Thu 15 / 08 / 19
The Reluctant IT Manager
By Mark Emrys-Jones
Bob hates BBQ’s. Uncomfortably hot tongs in his hand, smoke billowing in his face, and it’s not even his party … not even his BBQ!
It happens every time and the justification is simple- he’s the ‘BBQ guy’.
The criteria for this title are based on the flimsy premise that (a) he’s done it at least once more than everyone else, and (b) he’s the least likely to moan about it.
We come across Bob pretty much every day, he’s the ‘Reluctant IT Manager.
This position isn’t asked for, and interestingly they usually have an actual job, but based on the above premise they are the designated ‘IT guru’.
It’s also worth noting that not banging the keyboard like Barry when things don’t work, or simply being the youngest in the office can often land you with this title as well!
There are two types of IT manager out there.
There are the professional ones who, with a team of technicians, are more than capable of running a coherent IT department, but this would be a very short article if I were to focus on them.
So, for the sake of having some content let’s turn our attention to the reluctant IT Manager.
They are far more common than you might think. In fact, I’d say that the majority of businesses out there with fewer than 30 staff don’t have proper IT support, they have Bob, and there are problems with that.
Diversity of Knowledge
We’ve all heard ‘you only know what you know’, and in this case, it’s entirely true.
For those outside the IT industry, it’s easy to think that everything IT related comes under a ‘techy’ banner.
That once you become a ‘techy’ you are instantly bestowed with far-reaching and distant knowledge like Benedict Cumberbatch playing Sherlock.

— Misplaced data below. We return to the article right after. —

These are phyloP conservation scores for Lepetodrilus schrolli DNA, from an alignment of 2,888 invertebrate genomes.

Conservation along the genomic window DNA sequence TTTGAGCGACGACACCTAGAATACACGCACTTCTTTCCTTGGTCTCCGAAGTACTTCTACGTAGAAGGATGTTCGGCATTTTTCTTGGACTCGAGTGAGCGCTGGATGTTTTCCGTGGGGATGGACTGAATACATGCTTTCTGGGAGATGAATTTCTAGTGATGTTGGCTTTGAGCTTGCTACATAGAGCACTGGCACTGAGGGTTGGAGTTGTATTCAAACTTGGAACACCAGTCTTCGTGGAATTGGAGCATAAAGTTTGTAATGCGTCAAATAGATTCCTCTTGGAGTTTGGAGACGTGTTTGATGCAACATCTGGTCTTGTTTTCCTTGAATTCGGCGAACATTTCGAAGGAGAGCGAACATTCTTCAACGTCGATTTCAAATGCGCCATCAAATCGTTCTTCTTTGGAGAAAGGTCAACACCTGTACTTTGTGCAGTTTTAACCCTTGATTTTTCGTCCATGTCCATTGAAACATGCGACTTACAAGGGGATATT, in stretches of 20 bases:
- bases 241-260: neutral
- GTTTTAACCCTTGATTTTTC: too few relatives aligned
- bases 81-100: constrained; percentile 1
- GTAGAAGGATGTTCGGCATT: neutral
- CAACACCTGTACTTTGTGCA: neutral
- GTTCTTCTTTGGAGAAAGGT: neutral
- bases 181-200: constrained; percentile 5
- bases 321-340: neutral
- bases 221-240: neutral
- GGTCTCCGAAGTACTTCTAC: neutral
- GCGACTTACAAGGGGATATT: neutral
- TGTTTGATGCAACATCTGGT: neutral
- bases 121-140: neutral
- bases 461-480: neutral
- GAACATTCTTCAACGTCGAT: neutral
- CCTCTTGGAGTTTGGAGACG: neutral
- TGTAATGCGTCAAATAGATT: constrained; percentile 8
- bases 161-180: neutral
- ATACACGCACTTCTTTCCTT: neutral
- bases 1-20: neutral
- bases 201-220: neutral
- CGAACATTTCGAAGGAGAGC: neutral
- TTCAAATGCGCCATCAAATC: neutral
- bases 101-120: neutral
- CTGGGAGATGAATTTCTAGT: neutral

The truth of it is that IT people tend to have their own specialism, whether it be servers, networking, connectivity, cyber security, making up long words, or administrating email and office 365, the list goes on.
You just don’t get IT experts who know everything about everything, other than those who serve micro-SME’s, and even in those cases they only know micro-SME stuff.
To have a full understanding of IT, and to, therefore, ensure you’re getting the right advice, you need a team. A team with diverse experience and knowledge.
But surely this costs money, and Bob does a sort of ok job?
Well having a team of experts would cost a lot, true.
But that is the point of having an MSP (managed service provider).
An MSP is a team with diversity of knowledge, but you only pay for what you need, when you need it.
If It Isn’t Broke Don’t Fix It
Terrible advice! It’s a bit like a heart surgeon saying, ‘we’ll wait until he has a heart attack, then we’ll put him on a diet’.
Pretty much always (which is over 87% of the time, I checked) if the person looking after the IT in your business is someone who has just been saddled with the task, then you’re in a break-fix mentality.
The way it works is this:
Step 1 - Nothing really works very well, but just about gets you by, so leave it as it is, and everyone keeps their fingers crossed
Step 2 - Then, when it goes wrong … panic, choose whichever solution is the quickest and cheapest to implement, then revert back to Step 1
Managed Services means exactly that. By and large, we already know what works and what doesn’t, what is suitable in today’s business world and what isn’t.
We know what to look out for, proactively monitor and fix it before it stops you from working.
And in terms of costs, well, we can manage that as well. We already know what you will need to ‘keep the lights on’, and we can plan it, budget it and even split the cost so there’s no upfront capital outlay at all.
And this is before we even get on to the cost to your business in terms of downtime, loss of productivity, reputation, efficiency, GDPR, revenue, and the pure stress of it all.
So, look at Bob when he doesn’t think you’re looking, does he look like he’s a little tiny bit out of his depth or, even worse, that he’s making it all up and is just hoping it doesn’t fall apart!
Bob should be back with you guys drinking summer punch, away from the smoke doing his actual job.
He will thank you for it.
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